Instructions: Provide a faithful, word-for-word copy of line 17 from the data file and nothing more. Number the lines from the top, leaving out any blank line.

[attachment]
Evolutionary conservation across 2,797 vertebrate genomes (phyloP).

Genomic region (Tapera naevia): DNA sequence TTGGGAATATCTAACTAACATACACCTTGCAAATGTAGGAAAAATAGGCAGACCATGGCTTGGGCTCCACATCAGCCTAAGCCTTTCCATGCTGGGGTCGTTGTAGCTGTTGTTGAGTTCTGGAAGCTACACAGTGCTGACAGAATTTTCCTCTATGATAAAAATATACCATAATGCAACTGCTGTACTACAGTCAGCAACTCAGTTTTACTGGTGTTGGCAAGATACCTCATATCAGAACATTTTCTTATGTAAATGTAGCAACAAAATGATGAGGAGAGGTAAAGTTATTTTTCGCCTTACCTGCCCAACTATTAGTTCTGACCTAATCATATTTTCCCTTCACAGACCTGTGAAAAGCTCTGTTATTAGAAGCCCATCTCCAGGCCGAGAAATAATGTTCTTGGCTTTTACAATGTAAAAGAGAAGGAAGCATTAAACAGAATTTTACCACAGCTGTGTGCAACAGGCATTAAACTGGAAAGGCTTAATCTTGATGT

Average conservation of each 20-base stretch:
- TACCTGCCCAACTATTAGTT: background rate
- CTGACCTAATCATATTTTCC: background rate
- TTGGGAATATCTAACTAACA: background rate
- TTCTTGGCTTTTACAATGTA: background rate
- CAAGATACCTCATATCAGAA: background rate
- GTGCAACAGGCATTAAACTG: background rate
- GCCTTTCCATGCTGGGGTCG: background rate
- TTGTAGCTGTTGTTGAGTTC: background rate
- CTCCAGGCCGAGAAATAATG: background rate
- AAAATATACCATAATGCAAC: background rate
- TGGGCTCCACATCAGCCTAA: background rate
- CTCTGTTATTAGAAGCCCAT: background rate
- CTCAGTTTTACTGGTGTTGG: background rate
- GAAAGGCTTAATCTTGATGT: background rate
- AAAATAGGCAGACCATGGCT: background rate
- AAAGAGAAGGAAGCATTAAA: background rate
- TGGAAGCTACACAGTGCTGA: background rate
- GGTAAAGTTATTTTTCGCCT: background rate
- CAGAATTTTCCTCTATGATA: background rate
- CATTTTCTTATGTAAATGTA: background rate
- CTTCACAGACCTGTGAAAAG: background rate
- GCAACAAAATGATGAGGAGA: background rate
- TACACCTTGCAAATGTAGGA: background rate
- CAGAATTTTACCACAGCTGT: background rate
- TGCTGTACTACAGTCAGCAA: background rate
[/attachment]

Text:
- GAAAGGCTTAATCTTGATGT: background rate